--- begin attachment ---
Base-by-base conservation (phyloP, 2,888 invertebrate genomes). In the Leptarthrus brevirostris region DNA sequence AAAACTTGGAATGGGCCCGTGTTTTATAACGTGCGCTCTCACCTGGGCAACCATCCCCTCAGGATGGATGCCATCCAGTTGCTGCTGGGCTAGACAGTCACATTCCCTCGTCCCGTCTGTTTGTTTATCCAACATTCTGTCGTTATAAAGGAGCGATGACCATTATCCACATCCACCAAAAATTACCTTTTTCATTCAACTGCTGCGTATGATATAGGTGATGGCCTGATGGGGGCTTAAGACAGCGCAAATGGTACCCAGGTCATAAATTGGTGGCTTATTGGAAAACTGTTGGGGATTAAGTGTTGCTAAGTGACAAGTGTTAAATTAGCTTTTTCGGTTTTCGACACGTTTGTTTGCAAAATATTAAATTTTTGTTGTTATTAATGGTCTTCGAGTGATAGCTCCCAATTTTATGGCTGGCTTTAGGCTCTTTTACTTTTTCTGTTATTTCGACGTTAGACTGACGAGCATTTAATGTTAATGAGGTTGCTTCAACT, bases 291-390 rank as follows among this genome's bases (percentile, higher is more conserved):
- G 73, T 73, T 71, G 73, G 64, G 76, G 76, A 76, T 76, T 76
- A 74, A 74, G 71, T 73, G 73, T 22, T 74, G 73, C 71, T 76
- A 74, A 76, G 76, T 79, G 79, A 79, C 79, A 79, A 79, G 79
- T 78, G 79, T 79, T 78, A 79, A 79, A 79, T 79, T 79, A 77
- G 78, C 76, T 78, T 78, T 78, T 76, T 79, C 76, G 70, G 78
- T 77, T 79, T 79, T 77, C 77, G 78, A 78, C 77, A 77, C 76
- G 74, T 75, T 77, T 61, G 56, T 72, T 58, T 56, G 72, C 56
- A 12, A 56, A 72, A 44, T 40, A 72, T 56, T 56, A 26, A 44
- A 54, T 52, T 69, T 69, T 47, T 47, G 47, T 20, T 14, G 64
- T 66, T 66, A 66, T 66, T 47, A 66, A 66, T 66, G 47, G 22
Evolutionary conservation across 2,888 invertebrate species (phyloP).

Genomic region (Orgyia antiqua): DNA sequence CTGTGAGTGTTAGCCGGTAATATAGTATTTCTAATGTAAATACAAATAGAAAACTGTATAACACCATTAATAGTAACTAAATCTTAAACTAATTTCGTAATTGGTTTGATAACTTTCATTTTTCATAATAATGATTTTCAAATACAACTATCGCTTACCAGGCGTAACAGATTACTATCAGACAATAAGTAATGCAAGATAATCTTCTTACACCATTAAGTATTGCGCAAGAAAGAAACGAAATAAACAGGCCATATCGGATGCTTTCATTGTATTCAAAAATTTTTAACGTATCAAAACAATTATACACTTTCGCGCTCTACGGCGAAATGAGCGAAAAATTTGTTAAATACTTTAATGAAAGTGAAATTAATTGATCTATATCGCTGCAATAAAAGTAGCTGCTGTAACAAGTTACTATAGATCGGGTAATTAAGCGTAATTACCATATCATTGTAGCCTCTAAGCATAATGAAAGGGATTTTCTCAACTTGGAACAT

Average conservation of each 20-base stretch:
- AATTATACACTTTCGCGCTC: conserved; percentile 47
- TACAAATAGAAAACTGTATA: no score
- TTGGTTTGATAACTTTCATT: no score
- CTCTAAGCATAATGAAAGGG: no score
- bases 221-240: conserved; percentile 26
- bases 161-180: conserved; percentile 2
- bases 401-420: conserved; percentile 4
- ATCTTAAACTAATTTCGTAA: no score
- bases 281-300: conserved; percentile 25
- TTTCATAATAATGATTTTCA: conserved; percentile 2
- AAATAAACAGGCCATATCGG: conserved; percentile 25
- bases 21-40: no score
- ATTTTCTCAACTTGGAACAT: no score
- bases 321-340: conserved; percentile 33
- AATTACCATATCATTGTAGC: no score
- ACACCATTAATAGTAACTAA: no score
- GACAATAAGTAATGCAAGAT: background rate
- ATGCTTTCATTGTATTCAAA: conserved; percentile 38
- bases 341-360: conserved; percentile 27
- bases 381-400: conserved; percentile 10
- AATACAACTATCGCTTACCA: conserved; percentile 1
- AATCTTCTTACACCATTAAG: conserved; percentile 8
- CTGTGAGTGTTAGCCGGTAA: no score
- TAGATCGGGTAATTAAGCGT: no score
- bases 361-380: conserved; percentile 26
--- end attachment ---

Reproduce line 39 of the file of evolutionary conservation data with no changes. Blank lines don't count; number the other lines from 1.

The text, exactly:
- bases 361-380: conserved; percentile 26